Electric propulsion makes this French submarine concept extra sneaky

The stealthy SMX31E would be powered by lithium-ion batteries, like a Tesla.
SMX31E stealth french sub
The SMX31E would be 262 feet long. Naval Group

For those navies that would like to be able to field powerful submarines but cannot afford nuclear-powered vessels, lack the know-how to build one, or have other limitations, France’s Naval Group has an answer: the SMX31E, which can theoretically stay submerged for as long as a nuclear-powered boat without ever having to come up for air.

This 3,530-ton (that’s the submerged weight), 262-foot-long vessel is still just a concept—a boat that exists only on paper. But the technological components needed to build it “have already matured, are under development, or are expected to mature in the next few years,” program manager Stephan Meunier tells Popular Science.

Naval Group presented the first version, the SMX31, in 2018 at Euronaval, the world’s biggest naval and maritime trade show, which is held every two years in Paris. The interest it aroused among potential customers, and even competitors, was such that they have since pursued and honed the idea.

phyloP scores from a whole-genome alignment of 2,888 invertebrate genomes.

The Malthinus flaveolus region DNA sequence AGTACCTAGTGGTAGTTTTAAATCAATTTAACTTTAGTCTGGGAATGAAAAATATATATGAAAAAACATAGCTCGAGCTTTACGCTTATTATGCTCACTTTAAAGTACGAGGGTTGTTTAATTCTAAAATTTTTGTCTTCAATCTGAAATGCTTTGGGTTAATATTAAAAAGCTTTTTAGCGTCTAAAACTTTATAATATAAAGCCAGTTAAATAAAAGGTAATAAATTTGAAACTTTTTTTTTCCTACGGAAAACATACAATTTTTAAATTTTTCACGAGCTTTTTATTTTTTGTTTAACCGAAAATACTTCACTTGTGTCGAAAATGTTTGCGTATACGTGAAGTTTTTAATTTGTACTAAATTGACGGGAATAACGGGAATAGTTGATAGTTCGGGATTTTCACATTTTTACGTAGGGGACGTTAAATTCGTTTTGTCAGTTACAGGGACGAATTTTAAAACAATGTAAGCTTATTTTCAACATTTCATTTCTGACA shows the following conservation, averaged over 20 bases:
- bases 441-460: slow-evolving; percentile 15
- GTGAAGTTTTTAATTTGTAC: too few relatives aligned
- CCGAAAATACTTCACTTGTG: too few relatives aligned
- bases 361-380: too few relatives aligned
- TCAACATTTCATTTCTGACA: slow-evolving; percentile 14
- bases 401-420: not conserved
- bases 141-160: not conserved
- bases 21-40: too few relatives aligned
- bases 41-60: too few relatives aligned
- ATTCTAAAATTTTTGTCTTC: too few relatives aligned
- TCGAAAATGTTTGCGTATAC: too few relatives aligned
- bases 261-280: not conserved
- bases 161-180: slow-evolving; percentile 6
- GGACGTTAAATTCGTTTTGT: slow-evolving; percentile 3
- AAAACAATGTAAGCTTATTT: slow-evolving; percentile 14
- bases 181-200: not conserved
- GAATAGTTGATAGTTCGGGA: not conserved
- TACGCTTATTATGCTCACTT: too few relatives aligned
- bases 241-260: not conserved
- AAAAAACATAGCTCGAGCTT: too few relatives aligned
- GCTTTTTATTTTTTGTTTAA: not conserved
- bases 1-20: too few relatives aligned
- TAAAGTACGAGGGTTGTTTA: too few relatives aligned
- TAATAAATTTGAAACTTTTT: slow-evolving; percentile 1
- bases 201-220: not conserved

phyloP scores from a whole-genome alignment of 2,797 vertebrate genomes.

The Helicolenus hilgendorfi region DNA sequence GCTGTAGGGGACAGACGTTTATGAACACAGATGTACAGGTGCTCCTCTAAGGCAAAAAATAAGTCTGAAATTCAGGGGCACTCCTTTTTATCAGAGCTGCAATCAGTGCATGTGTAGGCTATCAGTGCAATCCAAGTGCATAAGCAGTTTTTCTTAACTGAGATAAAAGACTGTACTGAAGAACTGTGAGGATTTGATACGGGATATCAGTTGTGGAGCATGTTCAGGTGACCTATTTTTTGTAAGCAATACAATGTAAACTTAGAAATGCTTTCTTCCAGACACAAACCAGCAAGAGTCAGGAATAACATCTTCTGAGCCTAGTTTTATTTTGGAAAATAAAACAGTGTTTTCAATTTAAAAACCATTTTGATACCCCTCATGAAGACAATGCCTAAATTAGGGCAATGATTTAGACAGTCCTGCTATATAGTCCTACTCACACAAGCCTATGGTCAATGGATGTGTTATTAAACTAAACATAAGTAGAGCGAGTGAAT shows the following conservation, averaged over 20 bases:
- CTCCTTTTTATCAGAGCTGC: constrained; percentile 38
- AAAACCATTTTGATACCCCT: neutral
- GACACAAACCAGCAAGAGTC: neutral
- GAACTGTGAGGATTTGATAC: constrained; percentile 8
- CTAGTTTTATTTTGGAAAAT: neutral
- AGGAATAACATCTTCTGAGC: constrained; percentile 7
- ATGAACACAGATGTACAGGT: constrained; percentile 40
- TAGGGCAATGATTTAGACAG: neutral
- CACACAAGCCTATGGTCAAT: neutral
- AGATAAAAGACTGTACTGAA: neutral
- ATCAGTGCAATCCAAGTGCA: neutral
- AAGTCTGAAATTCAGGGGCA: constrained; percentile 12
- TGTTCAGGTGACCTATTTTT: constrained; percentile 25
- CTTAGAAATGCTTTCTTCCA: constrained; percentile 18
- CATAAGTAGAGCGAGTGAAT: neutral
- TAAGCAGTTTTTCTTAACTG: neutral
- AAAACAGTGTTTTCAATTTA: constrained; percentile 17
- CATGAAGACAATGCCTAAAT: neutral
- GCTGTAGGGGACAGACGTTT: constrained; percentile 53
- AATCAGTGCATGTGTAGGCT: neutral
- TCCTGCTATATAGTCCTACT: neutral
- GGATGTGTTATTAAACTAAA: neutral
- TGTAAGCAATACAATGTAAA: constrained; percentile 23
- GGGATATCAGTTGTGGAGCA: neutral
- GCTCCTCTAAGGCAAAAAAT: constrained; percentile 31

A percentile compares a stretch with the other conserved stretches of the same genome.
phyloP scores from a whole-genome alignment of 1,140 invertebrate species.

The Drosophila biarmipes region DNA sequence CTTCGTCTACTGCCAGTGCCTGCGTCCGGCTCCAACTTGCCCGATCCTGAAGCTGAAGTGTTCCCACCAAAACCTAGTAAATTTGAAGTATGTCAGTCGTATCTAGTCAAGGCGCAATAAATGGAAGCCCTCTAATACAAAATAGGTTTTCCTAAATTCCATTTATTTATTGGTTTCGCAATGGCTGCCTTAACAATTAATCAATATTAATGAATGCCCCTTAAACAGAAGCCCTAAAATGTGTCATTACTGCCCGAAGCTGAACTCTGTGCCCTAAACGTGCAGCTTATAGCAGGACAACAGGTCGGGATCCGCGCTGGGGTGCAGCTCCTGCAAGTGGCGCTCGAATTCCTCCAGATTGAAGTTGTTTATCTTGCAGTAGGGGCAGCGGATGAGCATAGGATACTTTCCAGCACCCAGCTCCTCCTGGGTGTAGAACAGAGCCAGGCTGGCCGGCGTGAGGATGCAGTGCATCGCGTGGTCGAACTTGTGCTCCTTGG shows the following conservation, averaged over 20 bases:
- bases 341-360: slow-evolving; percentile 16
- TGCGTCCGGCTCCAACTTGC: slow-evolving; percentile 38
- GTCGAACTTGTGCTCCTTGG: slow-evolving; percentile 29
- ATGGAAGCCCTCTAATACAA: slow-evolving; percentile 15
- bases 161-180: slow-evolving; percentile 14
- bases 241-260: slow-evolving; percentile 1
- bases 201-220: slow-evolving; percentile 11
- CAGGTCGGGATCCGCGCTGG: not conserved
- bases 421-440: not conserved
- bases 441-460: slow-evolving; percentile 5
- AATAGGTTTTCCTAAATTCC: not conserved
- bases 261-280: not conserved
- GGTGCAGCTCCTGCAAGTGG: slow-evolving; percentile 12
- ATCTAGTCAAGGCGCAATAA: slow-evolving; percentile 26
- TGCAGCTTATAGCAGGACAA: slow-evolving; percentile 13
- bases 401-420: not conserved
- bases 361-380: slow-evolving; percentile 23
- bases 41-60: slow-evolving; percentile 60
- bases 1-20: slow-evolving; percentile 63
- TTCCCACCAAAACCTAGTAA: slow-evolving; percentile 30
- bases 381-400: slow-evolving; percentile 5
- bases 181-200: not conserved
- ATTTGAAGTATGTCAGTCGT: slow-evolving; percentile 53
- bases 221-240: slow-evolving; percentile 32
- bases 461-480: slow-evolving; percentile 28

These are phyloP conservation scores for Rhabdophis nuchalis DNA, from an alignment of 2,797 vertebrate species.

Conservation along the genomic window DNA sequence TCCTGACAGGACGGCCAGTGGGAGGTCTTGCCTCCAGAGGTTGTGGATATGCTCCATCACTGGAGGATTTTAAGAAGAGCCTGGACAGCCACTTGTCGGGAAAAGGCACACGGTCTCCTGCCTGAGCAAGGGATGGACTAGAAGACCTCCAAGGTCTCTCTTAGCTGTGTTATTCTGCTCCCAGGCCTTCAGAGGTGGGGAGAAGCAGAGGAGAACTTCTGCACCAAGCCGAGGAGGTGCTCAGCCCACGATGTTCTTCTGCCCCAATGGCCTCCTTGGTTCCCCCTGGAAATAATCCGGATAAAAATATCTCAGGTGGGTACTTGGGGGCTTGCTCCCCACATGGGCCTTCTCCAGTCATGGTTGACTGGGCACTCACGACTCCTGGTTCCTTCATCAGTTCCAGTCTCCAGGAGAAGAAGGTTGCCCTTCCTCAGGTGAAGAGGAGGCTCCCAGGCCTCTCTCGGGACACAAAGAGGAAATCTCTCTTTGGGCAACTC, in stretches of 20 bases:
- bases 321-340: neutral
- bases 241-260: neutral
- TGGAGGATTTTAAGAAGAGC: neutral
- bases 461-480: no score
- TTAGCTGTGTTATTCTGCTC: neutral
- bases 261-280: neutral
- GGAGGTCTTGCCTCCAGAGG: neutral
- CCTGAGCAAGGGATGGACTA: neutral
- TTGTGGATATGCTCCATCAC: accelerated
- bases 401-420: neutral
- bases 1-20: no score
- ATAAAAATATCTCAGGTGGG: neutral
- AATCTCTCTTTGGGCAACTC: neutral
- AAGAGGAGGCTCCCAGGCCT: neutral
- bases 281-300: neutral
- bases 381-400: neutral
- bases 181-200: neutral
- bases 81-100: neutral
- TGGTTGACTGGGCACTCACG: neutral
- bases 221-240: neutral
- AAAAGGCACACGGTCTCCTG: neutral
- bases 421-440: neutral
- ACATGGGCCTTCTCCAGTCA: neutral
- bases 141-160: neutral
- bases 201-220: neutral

This year, Euronaval was held as an on-line event only in October, but the boat, renamed SMX31E, was back as a working project for a submarine that could be operational by 2040 – 2045. That’s a reasonable timeframe given that it takes a decade to design a new submarine and another decade to build it.

Meunier says that since 2018, “there’s been tremendous progress in some of the key technologies, such as coatings, unmanned sub-water vehicles [USVs], and batteries.” And so these innovations have been worked into the new version, which caters to what military strategists think naval warfare might look like in 2040. “[That’s] when we expect ocean surfaces to be entirely under surveillance and, given that surprise is the art of warfare, then we will increasingly be under water,” Meunier explains.